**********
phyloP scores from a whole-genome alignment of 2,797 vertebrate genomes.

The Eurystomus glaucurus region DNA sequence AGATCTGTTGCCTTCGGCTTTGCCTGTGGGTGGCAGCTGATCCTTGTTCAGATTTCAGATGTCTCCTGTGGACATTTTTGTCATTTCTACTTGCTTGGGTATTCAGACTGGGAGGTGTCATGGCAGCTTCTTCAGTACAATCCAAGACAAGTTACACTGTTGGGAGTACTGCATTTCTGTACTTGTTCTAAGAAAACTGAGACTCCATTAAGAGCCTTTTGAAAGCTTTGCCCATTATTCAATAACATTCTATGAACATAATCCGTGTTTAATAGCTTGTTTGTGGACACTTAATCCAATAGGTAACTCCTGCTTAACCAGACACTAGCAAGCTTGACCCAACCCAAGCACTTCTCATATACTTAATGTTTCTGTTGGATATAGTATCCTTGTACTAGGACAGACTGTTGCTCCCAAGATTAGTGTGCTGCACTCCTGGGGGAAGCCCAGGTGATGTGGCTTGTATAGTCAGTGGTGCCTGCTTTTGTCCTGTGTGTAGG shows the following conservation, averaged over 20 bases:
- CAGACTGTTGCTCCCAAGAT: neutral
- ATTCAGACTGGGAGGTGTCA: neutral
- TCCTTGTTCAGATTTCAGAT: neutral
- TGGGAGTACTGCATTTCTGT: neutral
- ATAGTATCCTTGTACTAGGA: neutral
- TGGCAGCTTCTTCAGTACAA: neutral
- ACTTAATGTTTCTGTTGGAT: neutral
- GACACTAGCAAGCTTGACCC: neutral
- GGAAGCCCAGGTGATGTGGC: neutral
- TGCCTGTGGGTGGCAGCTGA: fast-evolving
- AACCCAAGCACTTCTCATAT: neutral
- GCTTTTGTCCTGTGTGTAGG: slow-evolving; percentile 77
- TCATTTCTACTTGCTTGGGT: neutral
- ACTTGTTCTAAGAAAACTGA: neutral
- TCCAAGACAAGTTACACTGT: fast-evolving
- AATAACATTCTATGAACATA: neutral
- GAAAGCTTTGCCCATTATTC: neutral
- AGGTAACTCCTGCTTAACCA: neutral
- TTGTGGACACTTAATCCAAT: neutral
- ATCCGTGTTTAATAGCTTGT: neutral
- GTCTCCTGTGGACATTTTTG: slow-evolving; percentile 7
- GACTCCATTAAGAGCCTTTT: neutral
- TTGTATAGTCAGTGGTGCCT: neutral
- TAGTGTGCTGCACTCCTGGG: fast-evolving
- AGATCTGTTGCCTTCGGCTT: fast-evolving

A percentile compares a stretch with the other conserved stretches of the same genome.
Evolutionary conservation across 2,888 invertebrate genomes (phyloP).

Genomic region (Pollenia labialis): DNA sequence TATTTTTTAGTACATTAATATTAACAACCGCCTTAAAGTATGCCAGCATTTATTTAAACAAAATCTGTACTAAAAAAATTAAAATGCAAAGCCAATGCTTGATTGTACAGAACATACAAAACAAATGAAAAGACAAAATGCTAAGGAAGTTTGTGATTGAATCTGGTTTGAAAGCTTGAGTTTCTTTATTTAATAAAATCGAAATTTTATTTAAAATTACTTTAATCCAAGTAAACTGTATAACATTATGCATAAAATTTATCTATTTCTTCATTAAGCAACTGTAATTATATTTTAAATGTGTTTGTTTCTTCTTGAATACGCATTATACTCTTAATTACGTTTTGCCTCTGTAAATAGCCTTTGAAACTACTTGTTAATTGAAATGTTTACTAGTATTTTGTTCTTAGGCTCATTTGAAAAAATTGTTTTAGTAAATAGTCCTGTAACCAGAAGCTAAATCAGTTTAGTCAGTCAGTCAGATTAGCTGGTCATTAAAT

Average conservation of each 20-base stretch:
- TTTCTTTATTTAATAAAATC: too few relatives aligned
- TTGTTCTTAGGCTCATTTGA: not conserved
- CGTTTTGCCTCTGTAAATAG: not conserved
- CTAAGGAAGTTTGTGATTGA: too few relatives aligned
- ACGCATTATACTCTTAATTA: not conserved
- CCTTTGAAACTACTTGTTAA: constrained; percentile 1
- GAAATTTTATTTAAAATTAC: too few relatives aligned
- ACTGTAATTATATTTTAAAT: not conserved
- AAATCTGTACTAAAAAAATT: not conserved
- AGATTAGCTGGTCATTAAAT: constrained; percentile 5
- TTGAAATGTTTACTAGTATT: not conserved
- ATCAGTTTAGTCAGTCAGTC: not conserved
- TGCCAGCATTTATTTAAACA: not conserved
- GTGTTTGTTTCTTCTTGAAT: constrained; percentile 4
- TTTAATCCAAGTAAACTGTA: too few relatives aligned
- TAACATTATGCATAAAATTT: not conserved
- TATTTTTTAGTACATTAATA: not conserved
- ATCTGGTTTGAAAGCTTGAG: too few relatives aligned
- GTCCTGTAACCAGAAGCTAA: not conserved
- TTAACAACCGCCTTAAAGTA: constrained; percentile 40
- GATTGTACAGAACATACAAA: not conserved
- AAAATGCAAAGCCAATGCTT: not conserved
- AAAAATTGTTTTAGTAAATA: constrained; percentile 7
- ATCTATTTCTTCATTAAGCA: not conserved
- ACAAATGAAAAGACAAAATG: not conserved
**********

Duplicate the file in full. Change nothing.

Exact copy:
phyloP scores from a whole-genome alignment of 2,797 vertebrate genomes.

The Eurystomus glaucurus region DNA sequence AGATCTGTTGCCTTCGGCTTTGCCTGTGGGTGGCAGCTGATCCTTGTTCAGATTTCAGATGTCTCCTGTGGACATTTTTGTCATTTCTACTTGCTTGGGTATTCAGACTGGGAGGTGTCATGGCAGCTTCTTCAGTACAATCCAAGACAAGTTACACTGTTGGGAGTACTGCATTTCTGTACTTGTTCTAAGAAAACTGAGACTCCATTAAGAGCCTTTTGAAAGCTTTGCCCATTATTCAATAACATTCTATGAACATAATCCGTGTTTAATAGCTTGTTTGTGGACACTTAATCCAATAGGTAACTCCTGCTTAACCAGACACTAGCAAGCTTGACCCAACCCAAGCACTTCTCATATACTTAATGTTTCTGTTGGATATAGTATCCTTGTACTAGGACAGACTGTTGCTCCCAAGATTAGTGTGCTGCACTCCTGGGGGAAGCCCAGGTGATGTGGCTTGTATAGTCAGTGGTGCCTGCTTTTGTCCTGTGTGTAGG shows the following conservation, averaged over 20 bases:
- CAGACTGTTGCTCCCAAGAT: neutral
- ATTCAGACTGGGAGGTGTCA: neutral
- TCCTTGTTCAGATTTCAGAT: neutral
- TGGGAGTACTGCATTTCTGT: neutral
- ATAGTATCCTTGTACTAGGA: neutral
- TGGCAGCTTCTTCAGTACAA: neutral
- ACTTAATGTTTCTGTTGGAT: neutral
- GACACTAGCAAGCTTGACCC: neutral
- GGAAGCCCAGGTGATGTGGC: neutral
- TGCCTGTGGGTGGCAGCTGA: fast-evolving
- AACCCAAGCACTTCTCATAT: neutral
- GCTTTTGTCCTGTGTGTAGG: slow-evolving; percentile 77
- TCATTTCTACTTGCTTGGGT: neutral
- ACTTGTTCTAAGAAAACTGA: neutral
- TCCAAGACAAGTTACACTGT: fast-evolving
- AATAACATTCTATGAACATA: neutral
- GAAAGCTTTGCCCATTATTC: neutral
- AGGTAACTCCTGCTTAACCA: neutral
- TTGTGGACACTTAATCCAAT: neutral
- ATCCGTGTTTAATAGCTTGT: neutral
- GTCTCCTGTGGACATTTTTG: slow-evolving; percentile 7
- GACTCCATTAAGAGCCTTTT: neutral
- TTGTATAGTCAGTGGTGCCT: neutral
- TAGTGTGCTGCACTCCTGGG: fast-evolving
- AGATCTGTTGCCTTCGGCTT: fast-evolving

A percentile compares a stretch with the other conserved stretches of the same genome.
Evolutionary conservation across 2,888 invertebrate genomes (phyloP).

Genomic region (Pollenia labialis): DNA sequence TATTTTTTAGTACATTAATATTAACAACCGCCTTAAAGTATGCCAGCATTTATTTAAACAAAATCTGTACTAAAAAAATTAAAATGCAAAGCCAATGCTTGATTGTACAGAACATACAAAACAAATGAAAAGACAAAATGCTAAGGAAGTTTGTGATTGAATCTGGTTTGAAAGCTTGAGTTTCTTTATTTAATAAAATCGAAATTTTATTTAAAATTACTTTAATCCAAGTAAACTGTATAACATTATGCATAAAATTTATCTATTTCTTCATTAAGCAACTGTAATTATATTTTAAATGTGTTTGTTTCTTCTTGAATACGCATTATACTCTTAATTACGTTTTGCCTCTGTAAATAGCCTTTGAAACTACTTGTTAATTGAAATGTTTACTAGTATTTTGTTCTTAGGCTCATTTGAAAAAATTGTTTTAGTAAATAGTCCTGTAACCAGAAGCTAAATCAGTTTAGTCAGTCAGTCAGATTAGCTGGTCATTAAAT

Average conservation of each 20-base stretch:
- TTTCTTTATTTAATAAAATC: too few relatives aligned
- TTGTTCTTAGGCTCATTTGA: not conserved
- CGTTTTGCCTCTGTAAATAG: not conserved
- CTAAGGAAGTTTGTGATTGA: too few relatives aligned
- ACGCATTATACTCTTAATTA: not conserved
- CCTTTGAAACTACTTGTTAA: constrained; percentile 1
- GAAATTTTATTTAAAATTAC: too few relatives aligned
- ACTGTAATTATATTTTAAAT: not conserved
- AAATCTGTACTAAAAAAATT: not conserved
- AGATTAGCTGGTCATTAAAT: constrained; percentile 5
- TTGAAATGTTTACTAGTATT: not conserved
- ATCAGTTTAGTCAGTCAGTC: not conserved
- TGCCAGCATTTATTTAAACA: not conserved
- GTGTTTGTTTCTTCTTGAAT: constrained; percentile 4
- TTTAATCCAAGTAAACTGTA: too few relatives aligned
- TAACATTATGCATAAAATTT: not conserved
- TATTTTTTAGTACATTAATA: not conserved
- ATCTGGTTTGAAAGCTTGAG: too few relatives aligned
- GTCCTGTAACCAGAAGCTAA: not conserved
- TTAACAACCGCCTTAAAGTA: constrained; percentile 40
- GATTGTACAGAACATACAAA: not conserved
- AAAATGCAAAGCCAATGCTT: not conserved
- AAAAATTGTTTTAGTAAATA: constrained; percentile 7
- ATCTATTTCTTCATTAAGCA: not conserved
- ACAAATGAAAAGACAAAATG: not conserved